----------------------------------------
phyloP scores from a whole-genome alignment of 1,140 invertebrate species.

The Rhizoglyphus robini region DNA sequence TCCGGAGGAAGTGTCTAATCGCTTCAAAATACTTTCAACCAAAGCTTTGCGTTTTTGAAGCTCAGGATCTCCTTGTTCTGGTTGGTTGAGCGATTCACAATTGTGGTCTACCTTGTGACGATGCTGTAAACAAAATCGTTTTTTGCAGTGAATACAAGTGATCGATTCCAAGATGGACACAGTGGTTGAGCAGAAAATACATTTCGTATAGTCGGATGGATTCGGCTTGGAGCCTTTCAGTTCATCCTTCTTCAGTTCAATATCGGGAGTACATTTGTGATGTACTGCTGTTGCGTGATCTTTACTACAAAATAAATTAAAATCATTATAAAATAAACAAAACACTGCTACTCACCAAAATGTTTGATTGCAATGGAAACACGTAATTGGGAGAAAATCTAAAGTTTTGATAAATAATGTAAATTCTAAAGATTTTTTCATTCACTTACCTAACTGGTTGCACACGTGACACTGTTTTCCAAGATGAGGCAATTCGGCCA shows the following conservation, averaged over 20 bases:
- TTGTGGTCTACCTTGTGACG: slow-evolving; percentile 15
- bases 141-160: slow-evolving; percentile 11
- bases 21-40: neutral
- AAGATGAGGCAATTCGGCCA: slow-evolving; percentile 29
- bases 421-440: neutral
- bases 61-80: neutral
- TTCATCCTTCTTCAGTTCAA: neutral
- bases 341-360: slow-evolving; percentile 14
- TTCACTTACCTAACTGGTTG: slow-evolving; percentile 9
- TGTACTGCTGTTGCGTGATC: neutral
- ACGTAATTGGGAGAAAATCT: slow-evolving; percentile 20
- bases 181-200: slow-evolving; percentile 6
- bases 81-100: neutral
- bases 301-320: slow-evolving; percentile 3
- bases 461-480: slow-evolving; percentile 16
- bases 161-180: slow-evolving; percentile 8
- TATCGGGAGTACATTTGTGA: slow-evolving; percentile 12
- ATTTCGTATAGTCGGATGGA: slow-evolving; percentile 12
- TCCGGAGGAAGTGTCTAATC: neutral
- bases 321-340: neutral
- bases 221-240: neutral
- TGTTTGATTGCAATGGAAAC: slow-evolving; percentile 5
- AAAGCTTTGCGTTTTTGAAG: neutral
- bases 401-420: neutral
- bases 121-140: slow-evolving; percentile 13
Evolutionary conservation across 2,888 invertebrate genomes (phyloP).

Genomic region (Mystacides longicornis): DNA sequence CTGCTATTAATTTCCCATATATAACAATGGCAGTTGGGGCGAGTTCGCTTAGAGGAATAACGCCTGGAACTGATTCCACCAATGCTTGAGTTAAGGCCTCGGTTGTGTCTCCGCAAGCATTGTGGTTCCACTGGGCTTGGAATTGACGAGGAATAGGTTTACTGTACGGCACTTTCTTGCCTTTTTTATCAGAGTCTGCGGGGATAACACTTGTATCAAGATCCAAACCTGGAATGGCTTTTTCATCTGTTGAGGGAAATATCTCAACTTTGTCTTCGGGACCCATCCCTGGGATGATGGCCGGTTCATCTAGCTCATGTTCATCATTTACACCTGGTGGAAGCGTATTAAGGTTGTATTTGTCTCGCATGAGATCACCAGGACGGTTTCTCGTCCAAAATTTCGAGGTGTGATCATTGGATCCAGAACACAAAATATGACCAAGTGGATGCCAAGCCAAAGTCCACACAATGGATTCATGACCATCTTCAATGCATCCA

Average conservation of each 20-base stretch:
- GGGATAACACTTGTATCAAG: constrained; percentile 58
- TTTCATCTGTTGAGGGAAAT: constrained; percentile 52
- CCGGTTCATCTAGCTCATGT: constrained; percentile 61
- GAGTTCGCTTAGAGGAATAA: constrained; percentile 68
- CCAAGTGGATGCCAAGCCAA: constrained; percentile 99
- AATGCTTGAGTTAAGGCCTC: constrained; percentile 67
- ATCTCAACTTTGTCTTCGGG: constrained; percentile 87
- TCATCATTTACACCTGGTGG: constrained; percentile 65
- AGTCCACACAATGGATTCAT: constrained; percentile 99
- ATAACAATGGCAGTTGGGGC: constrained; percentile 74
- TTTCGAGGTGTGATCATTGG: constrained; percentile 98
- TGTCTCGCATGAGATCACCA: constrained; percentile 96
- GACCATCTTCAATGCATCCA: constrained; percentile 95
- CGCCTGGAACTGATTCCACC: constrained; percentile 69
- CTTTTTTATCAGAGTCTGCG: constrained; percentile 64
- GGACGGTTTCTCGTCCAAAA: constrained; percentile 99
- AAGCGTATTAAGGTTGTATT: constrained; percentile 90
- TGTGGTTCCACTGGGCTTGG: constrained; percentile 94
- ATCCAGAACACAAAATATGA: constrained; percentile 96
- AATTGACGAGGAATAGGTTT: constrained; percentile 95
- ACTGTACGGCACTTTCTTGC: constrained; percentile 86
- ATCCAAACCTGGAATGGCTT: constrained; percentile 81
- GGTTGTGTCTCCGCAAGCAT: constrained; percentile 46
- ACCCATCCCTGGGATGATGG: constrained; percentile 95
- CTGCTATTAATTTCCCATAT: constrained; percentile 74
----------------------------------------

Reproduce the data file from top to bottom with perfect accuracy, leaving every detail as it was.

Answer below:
phyloP scores from a whole-genome alignment of 1,140 invertebrate species.

The Rhizoglyphus robini region DNA sequence TCCGGAGGAAGTGTCTAATCGCTTCAAAATACTTTCAACCAAAGCTTTGCGTTTTTGAAGCTCAGGATCTCCTTGTTCTGGTTGGTTGAGCGATTCACAATTGTGGTCTACCTTGTGACGATGCTGTAAACAAAATCGTTTTTTGCAGTGAATACAAGTGATCGATTCCAAGATGGACACAGTGGTTGAGCAGAAAATACATTTCGTATAGTCGGATGGATTCGGCTTGGAGCCTTTCAGTTCATCCTTCTTCAGTTCAATATCGGGAGTACATTTGTGATGTACTGCTGTTGCGTGATCTTTACTACAAAATAAATTAAAATCATTATAAAATAAACAAAACACTGCTACTCACCAAAATGTTTGATTGCAATGGAAACACGTAATTGGGAGAAAATCTAAAGTTTTGATAAATAATGTAAATTCTAAAGATTTTTTCATTCACTTACCTAACTGGTTGCACACGTGACACTGTTTTCCAAGATGAGGCAATTCGGCCA shows the following conservation, averaged over 20 bases:
- TTGTGGTCTACCTTGTGACG: slow-evolving; percentile 15
- bases 141-160: slow-evolving; percentile 11
- bases 21-40: neutral
- AAGATGAGGCAATTCGGCCA: slow-evolving; percentile 29
- bases 421-440: neutral
- bases 61-80: neutral
- TTCATCCTTCTTCAGTTCAA: neutral
- bases 341-360: slow-evolving; percentile 14
- TTCACTTACCTAACTGGTTG: slow-evolving; percentile 9
- TGTACTGCTGTTGCGTGATC: neutral
- ACGTAATTGGGAGAAAATCT: slow-evolving; percentile 20
- bases 181-200: slow-evolving; percentile 6
- bases 81-100: neutral
- bases 301-320: slow-evolving; percentile 3
- bases 461-480: slow-evolving; percentile 16
- bases 161-180: slow-evolving; percentile 8
- TATCGGGAGTACATTTGTGA: slow-evolving; percentile 12
- ATTTCGTATAGTCGGATGGA: slow-evolving; percentile 12
- TCCGGAGGAAGTGTCTAATC: neutral
- bases 321-340: neutral
- bases 221-240: neutral
- TGTTTGATTGCAATGGAAAC: slow-evolving; percentile 5
- AAAGCTTTGCGTTTTTGAAG: neutral
- bases 401-420: neutral
- bases 121-140: slow-evolving; percentile 13
Evolutionary conservation across 2,888 invertebrate genomes (phyloP).

Genomic region (Mystacides longicornis): DNA sequence CTGCTATTAATTTCCCATATATAACAATGGCAGTTGGGGCGAGTTCGCTTAGAGGAATAACGCCTGGAACTGATTCCACCAATGCTTGAGTTAAGGCCTCGGTTGTGTCTCCGCAAGCATTGTGGTTCCACTGGGCTTGGAATTGACGAGGAATAGGTTTACTGTACGGCACTTTCTTGCCTTTTTTATCAGAGTCTGCGGGGATAACACTTGTATCAAGATCCAAACCTGGAATGGCTTTTTCATCTGTTGAGGGAAATATCTCAACTTTGTCTTCGGGACCCATCCCTGGGATGATGGCCGGTTCATCTAGCTCATGTTCATCATTTACACCTGGTGGAAGCGTATTAAGGTTGTATTTGTCTCGCATGAGATCACCAGGACGGTTTCTCGTCCAAAATTTCGAGGTGTGATCATTGGATCCAGAACACAAAATATGACCAAGTGGATGCCAAGCCAAAGTCCACACAATGGATTCATGACCATCTTCAATGCATCCA

Average conservation of each 20-base stretch:
- GGGATAACACTTGTATCAAG: constrained; percentile 58
- TTTCATCTGTTGAGGGAAAT: constrained; percentile 52
- CCGGTTCATCTAGCTCATGT: constrained; percentile 61
- GAGTTCGCTTAGAGGAATAA: constrained; percentile 68
- CCAAGTGGATGCCAAGCCAA: constrained; percentile 99
- AATGCTTGAGTTAAGGCCTC: constrained; percentile 67
- ATCTCAACTTTGTCTTCGGG: constrained; percentile 87
- TCATCATTTACACCTGGTGG: constrained; percentile 65
- AGTCCACACAATGGATTCAT: constrained; percentile 99
- ATAACAATGGCAGTTGGGGC: constrained; percentile 74
- TTTCGAGGTGTGATCATTGG: constrained; percentile 98
- TGTCTCGCATGAGATCACCA: constrained; percentile 96
- GACCATCTTCAATGCATCCA: constrained; percentile 95
- CGCCTGGAACTGATTCCACC: constrained; percentile 69
- CTTTTTTATCAGAGTCTGCG: constrained; percentile 64
- GGACGGTTTCTCGTCCAAAA: constrained; percentile 99
- AAGCGTATTAAGGTTGTATT: constrained; percentile 90
- TGTGGTTCCACTGGGCTTGG: constrained; percentile 94
- ATCCAGAACACAAAATATGA: constrained; percentile 96
- AATTGACGAGGAATAGGTTT: constrained; percentile 95
- ACTGTACGGCACTTTCTTGC: constrained; percentile 86
- ATCCAAACCTGGAATGGCTT: constrained; percentile 81
- GGTTGTGTCTCCGCAAGCAT: constrained; percentile 46
- ACCCATCCCTGGGATGATGG: constrained; percentile 95
- CTGCTATTAATTTCCCATAT: constrained; percentile 74